Data from: Comparing traditional and Bayesian approaches to ecological meta-analysis

  • Paula Pappalardo (Contributor)
  • Kiona Ogle (Contributor)
  • Elizabeth A. Hamman (Contributor)
  • James R. Bence (Contributor)
  • Bruce A. Hungate (Contributor)
  • C. W. Osenberg (Contributor)



1. Despite the wide application of meta-analysis in ecology, some of the traditional methods used for meta-analysis may not perform well given the type of data characteristic of ecological meta-analyses. 2. We reviewed published meta-analyses on the ecological impacts of global climate change, evaluating the number of replicates used in the primary studies (ni) and the number of studies or records (k) that were aggregated to calculate a mean effect size. We used the results of the review in a simulation experiment to assess the performance of conventional frequentist and Bayesian meta-analysis methods for estimating a mean effect size and its uncertainty interval. 3. Our literature review showed that ni and k were highly variable, distributions were right-skewed, and were generally small (median ni =5, median k=44). Our simulations show that the choice of method for calculating uncertainty intervals was critical for obtaining appropriate coverage (close to the nominal value of 0.95). When k was low (95%) coverage for the mean effect when k was very low (k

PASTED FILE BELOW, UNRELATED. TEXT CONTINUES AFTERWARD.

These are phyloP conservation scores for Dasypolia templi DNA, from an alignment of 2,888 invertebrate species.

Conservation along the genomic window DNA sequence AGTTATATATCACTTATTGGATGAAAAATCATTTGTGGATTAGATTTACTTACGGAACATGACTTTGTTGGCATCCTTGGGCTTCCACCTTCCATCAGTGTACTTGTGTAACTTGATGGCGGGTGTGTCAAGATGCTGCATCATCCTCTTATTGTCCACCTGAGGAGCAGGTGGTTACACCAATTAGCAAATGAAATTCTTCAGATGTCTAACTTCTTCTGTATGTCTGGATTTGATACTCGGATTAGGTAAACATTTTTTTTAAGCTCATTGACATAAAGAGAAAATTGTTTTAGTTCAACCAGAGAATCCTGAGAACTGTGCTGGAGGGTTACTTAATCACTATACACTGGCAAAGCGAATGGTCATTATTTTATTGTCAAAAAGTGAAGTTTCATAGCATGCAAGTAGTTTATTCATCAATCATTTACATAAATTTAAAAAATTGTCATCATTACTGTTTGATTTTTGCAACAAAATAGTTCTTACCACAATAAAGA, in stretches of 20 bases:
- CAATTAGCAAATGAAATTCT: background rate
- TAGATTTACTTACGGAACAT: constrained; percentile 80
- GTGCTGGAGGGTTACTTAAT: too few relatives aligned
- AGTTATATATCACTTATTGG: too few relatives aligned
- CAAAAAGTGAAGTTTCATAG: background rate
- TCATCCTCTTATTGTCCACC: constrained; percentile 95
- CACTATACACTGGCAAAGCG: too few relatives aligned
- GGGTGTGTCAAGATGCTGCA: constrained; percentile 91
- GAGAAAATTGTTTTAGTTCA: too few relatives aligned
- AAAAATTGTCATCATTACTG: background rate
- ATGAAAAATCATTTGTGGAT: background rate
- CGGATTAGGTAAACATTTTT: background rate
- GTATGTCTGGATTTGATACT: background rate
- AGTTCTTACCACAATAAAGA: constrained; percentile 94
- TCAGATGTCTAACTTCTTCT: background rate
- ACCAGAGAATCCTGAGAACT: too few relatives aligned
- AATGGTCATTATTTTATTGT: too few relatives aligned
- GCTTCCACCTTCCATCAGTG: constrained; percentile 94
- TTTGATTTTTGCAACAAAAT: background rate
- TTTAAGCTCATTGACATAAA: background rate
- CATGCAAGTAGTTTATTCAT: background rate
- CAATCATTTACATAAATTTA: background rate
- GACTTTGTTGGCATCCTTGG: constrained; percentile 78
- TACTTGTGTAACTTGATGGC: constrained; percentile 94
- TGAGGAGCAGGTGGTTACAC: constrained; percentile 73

Date made availableJul 14 2020

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